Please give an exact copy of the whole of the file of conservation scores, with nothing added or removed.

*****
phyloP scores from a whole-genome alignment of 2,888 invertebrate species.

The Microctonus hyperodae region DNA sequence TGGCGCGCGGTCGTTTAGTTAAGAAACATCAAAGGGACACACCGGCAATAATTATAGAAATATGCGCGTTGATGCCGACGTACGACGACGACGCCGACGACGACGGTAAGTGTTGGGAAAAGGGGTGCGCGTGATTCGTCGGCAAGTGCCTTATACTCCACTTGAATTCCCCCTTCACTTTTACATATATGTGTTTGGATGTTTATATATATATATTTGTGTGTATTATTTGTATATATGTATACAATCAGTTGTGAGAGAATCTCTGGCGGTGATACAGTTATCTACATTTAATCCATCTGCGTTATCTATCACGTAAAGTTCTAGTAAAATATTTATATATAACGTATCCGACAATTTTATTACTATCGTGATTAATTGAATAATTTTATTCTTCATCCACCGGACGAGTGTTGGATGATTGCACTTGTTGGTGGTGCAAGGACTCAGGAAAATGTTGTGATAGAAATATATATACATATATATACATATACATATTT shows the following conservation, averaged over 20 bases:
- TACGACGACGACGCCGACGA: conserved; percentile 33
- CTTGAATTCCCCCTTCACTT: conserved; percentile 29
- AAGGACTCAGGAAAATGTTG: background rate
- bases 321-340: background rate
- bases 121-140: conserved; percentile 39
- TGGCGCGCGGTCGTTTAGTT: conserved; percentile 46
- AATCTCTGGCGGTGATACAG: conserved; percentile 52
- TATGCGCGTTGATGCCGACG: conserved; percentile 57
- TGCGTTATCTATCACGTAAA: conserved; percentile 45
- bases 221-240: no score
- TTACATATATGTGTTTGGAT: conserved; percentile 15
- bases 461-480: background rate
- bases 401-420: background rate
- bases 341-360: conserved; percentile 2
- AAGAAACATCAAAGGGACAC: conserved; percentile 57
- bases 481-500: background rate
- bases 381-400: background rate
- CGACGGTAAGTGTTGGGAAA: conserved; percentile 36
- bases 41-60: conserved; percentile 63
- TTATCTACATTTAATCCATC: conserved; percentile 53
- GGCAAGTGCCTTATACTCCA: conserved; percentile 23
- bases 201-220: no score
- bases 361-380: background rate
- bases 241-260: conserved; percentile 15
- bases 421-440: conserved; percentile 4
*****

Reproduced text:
phyloP scores from a whole-genome alignment of 2,888 invertebrate species.

The Microctonus hyperodae region DNA sequence TGGCGCGCGGTCGTTTAGTTAAGAAACATCAAAGGGACACACCGGCAATAATTATAGAAATATGCGCGTTGATGCCGACGTACGACGACGACGCCGACGACGACGGTAAGTGTTGGGAAAAGGGGTGCGCGTGATTCGTCGGCAAGTGCCTTATACTCCACTTGAATTCCCCCTTCACTTTTACATATATGTGTTTGGATGTTTATATATATATATTTGTGTGTATTATTTGTATATATGTATACAATCAGTTGTGAGAGAATCTCTGGCGGTGATACAGTTATCTACATTTAATCCATCTGCGTTATCTATCACGTAAAGTTCTAGTAAAATATTTATATATAACGTATCCGACAATTTTATTACTATCGTGATTAATTGAATAATTTTATTCTTCATCCACCGGACGAGTGTTGGATGATTGCACTTGTTGGTGGTGCAAGGACTCAGGAAAATGTTGTGATAGAAATATATATACATATATATACATATACATATTT shows the following conservation, averaged over 20 bases:
- TACGACGACGACGCCGACGA: conserved; percentile 33
- CTTGAATTCCCCCTTCACTT: conserved; percentile 29
- AAGGACTCAGGAAAATGTTG: background rate
- bases 321-340: background rate
- bases 121-140: conserved; percentile 39
- TGGCGCGCGGTCGTTTAGTT: conserved; percentile 46
- AATCTCTGGCGGTGATACAG: conserved; percentile 52
- TATGCGCGTTGATGCCGACG: conserved; percentile 57
- TGCGTTATCTATCACGTAAA: conserved; percentile 45
- bases 221-240: no score
- TTACATATATGTGTTTGGAT: conserved; percentile 15
- bases 461-480: background rate
- bases 401-420: background rate
- bases 341-360: conserved; percentile 2
- AAGAAACATCAAAGGGACAC: conserved; percentile 57
- bases 481-500: background rate
- bases 381-400: background rate
- CGACGGTAAGTGTTGGGAAA: conserved; percentile 36
- bases 41-60: conserved; percentile 63
- TTATCTACATTTAATCCATC: conserved; percentile 53
- GGCAAGTGCCTTATACTCCA: conserved; percentile 23
- bases 201-220: no score
- bases 361-380: background rate
- bases 241-260: conserved; percentile 15
- bases 421-440: conserved; percentile 4